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Old 01-25-2011, 12:07 PM   #1
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how to replace leaking hot water heater?


my circa 2002 Therma-Flow hot water heater wouldn't light, so my oil guy came by and, long story short, determined that it was leaking and needs to be replaced soon, if not right now.

He presented two options: putting in a new tank for $1500 or install a tankless heater on the side of my Weil-McClain boiler for $1100. My oil company is reputable and prices include everything (removal, installation, piping, taxes etc.)

The tankless option seems like a no-brainer, but is there any reason that I wouldn't choose that option?

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Old 01-25-2011, 12:24 PM   #2
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If he is talking about a tankless coil in your existing hot water boiler, I would vote no. I lived in a house for 8 years with such an arrangement and was not satisfied. Ran out of hot water, inconsistent water temp., boiler has to run during the summer and my gas bills were high as it is overkill to run a large boiler just for domestic hot water. Ended up installing a conventional gas water heater to replace the tankless coil.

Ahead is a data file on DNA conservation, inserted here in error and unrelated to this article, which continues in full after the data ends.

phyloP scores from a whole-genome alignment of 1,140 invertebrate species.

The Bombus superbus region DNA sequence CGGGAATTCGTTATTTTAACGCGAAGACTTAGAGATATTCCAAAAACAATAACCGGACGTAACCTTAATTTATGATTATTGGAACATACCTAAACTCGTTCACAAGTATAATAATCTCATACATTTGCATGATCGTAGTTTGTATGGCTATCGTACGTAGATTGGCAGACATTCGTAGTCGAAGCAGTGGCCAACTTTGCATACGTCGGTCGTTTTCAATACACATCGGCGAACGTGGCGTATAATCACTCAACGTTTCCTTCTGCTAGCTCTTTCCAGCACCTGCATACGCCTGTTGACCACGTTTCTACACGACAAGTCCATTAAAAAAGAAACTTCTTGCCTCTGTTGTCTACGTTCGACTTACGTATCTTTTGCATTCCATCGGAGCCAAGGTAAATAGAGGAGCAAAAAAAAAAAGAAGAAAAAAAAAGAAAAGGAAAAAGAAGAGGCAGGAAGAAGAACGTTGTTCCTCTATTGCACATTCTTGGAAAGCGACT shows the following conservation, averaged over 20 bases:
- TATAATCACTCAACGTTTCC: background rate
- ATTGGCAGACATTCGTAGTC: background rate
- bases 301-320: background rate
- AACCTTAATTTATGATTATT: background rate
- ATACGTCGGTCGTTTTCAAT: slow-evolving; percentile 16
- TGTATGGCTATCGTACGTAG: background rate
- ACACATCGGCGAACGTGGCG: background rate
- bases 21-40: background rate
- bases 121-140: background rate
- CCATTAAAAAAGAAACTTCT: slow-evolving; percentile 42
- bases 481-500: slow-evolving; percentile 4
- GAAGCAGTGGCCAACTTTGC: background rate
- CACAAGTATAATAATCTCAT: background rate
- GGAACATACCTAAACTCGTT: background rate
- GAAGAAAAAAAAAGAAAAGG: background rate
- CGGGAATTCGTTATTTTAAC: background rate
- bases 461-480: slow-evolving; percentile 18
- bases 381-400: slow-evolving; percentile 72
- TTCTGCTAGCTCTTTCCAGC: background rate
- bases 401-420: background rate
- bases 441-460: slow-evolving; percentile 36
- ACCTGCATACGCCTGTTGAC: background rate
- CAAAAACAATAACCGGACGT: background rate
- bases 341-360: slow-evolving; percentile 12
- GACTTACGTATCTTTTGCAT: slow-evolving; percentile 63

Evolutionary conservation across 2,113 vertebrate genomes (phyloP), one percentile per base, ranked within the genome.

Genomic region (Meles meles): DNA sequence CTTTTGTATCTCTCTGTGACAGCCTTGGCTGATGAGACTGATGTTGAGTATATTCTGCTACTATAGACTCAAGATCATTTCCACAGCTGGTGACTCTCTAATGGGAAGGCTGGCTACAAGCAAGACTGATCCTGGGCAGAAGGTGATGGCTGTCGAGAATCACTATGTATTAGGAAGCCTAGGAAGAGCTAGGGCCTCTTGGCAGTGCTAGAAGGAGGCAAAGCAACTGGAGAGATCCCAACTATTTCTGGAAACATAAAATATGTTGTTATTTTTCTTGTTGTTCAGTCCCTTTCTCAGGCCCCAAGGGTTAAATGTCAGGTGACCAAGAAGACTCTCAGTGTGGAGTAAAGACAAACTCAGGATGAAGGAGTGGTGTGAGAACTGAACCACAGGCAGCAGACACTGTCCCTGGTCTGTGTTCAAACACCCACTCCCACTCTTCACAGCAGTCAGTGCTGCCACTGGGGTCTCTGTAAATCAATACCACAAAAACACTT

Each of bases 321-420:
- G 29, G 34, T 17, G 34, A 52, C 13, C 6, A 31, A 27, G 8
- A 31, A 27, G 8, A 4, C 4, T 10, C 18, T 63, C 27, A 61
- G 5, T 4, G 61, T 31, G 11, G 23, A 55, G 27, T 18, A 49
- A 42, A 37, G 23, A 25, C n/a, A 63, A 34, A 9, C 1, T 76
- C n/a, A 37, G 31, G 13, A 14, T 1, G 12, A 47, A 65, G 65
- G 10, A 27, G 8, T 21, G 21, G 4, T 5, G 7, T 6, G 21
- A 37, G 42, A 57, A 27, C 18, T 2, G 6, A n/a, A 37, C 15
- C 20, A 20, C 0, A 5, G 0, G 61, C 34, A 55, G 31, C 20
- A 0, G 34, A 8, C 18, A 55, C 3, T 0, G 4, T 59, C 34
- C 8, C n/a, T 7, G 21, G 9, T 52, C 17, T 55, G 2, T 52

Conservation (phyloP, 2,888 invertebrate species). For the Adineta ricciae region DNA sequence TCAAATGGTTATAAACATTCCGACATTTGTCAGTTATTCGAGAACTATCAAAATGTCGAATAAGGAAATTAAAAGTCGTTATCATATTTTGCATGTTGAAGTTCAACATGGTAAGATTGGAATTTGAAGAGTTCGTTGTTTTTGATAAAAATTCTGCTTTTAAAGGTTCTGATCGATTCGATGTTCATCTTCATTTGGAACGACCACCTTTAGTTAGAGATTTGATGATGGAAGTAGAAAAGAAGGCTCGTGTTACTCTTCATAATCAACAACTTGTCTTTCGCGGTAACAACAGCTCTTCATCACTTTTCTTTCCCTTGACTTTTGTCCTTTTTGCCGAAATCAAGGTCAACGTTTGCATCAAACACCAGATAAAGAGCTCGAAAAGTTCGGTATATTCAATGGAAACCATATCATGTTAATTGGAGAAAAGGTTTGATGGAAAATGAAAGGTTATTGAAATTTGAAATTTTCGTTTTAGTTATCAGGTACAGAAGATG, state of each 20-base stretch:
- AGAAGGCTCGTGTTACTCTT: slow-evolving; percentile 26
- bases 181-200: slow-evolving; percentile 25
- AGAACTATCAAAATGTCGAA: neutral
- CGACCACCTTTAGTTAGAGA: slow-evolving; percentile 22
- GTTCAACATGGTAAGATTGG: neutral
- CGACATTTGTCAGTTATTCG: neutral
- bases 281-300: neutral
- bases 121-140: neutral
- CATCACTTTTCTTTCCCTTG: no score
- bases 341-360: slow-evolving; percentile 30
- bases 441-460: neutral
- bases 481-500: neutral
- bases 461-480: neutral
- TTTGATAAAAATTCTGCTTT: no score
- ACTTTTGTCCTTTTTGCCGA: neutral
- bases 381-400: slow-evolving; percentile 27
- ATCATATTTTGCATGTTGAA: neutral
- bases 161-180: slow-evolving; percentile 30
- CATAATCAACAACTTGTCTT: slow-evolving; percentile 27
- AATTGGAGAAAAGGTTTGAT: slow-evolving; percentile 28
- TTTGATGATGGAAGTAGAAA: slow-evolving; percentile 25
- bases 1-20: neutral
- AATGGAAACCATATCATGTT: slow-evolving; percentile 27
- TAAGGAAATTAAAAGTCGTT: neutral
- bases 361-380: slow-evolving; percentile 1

Not familiar with the Therma-Flow brand that you mention and you not say if it is gas or electric but $1500 for a like for like replacement sounds high.

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Old 01-25-2011, 12:28 PM   #3